Building the Smart Grid in Europe

By Blau, John | Research-Technology Management, March/April 2011 | Go to article overview
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Building the Smart Grid in Europe


Blau, John, Research-Technology Management


One of the keys to reducing greenhouse emissions and reining in climate change will be the overhaul of the infrastructure that carries energy to consumers. What have become known as smart-grid technologies are absolutely necessary to this effort, both to reduce the need for conventional baseload electricity generation and to allow for the integration of renewable energy sources into the supply stream. Europe is poised to play a key role in the development and deployment of intelligent energy-grid technologies, in a move to power a new era of cleaner and more efficient energy.

Next-generation smart-grid technologies range from meters that give consumers control over their energy consumption to sensors that improve load balancing and new storage technologies that enable intermittent and dispersed renewable energy sources, such as solar arrays around the Mediterranean and offshore wind power from the North Sea, to be integrated into electricity networks. The current EU push to bring these technologies to market more quickly is part of the region's drive for a low-carbon economy. But technological leaders in these areas will also have a powerful economic advantage-intelligent-grid systems represent a multibillion-dollar market going forward, with the early movers certain to gobble up the biggest chunk.

Although Europe already operates some of the world's most advanced electricity networks, the EU effort still faces plenty of technological, regulatory, and market challenges. Nor is the EU alone in its efforts to tap new opportunities in the nascent global smart-grid market. China is moving fast, perhaps the fastest of all.

And the United States is active, too, although critics argue it could and should be doing much more. One of President Obama's proposed eight innovation hubs focused on the eight biggest energy problems facing the United States and the world will work on smart grids. However, the plan faces obstacles, the largest of which is Congress. Worried about every dime the U.S. spends these days, the legislature has been reluctant to appropriate the full $25 million for each center.

The EU has responded to the challenge and the competition with an array of initiatives. Key among them is the 2020 Strategic Energies Technology (SET) Plan, which supports European energy and climate policies through technology innovation. Within the scope of this program, the European Commission, the executive arm of the European Union, has launched a euro2 billion ($2.7 billion) European Electricity Grid Initiative with the goal to enable 50 percent of the region's networks to operate as smart grids by 2018. And the EU already has a 2022 deadline for the full rollout of smart meters across member states. The number of installed smart electricity meters in Europe is expected to increase from 45.2 million at the end of 2010 to 111.4 million by the end of 2015, according to Berg Insight.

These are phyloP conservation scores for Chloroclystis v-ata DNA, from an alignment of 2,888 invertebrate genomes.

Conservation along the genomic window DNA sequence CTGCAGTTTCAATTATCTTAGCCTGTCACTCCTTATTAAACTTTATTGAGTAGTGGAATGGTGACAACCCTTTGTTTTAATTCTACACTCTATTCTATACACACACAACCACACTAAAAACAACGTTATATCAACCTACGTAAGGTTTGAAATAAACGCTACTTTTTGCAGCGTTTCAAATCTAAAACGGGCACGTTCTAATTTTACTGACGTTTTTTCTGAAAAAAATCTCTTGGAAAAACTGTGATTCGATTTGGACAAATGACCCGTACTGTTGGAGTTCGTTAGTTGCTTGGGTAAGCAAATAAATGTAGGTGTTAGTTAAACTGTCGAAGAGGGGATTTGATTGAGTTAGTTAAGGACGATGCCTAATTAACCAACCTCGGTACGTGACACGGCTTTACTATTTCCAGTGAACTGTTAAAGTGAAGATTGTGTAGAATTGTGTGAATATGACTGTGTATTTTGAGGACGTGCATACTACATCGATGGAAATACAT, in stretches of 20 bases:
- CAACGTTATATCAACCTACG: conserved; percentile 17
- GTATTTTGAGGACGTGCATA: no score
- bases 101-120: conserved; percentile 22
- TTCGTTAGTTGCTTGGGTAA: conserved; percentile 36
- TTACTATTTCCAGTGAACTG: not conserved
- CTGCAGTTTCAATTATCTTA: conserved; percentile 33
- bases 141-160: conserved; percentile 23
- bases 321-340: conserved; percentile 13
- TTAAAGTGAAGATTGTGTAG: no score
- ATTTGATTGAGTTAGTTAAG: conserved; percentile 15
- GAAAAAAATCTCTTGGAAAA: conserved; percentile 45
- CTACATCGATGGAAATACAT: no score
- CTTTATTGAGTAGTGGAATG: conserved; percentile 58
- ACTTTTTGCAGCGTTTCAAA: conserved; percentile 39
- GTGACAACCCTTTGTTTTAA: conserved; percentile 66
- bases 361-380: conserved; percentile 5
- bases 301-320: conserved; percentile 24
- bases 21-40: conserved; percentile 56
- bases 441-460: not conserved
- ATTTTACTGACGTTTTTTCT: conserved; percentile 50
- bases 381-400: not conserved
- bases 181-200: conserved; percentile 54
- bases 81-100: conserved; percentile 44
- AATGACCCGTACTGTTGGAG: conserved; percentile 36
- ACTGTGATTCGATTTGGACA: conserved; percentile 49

Small smart-grid pilots are already under way in Austria, Germany, France, Italy, and the United Kingdom. In one project, GE is working with German utility RWE and the University of Stuttgart to develop components for advanced energy storage on the smart grid of the future.

Many of the technologies needed to make electricity grids more flexible and capable of two-way communications already exist, including low-cost sensors to measure network performance and low-cost communications to route that information to consumers, utilities, and distributors. But research is still needed in many other areas, including intelligent controls and advanced security systems.

A core challenge in building smarter grids is how to graft advanced information, communication, control, and security systems onto aging transmission networks so that data can be reliably and securely harvested to show in real time where energy is being used, where it is still needed, and where it can be generated quickly. This information is vital for improving efficiency and integrating rising volumes of renewable energies, such as wind and solar, into the existing electricity infrastructure.

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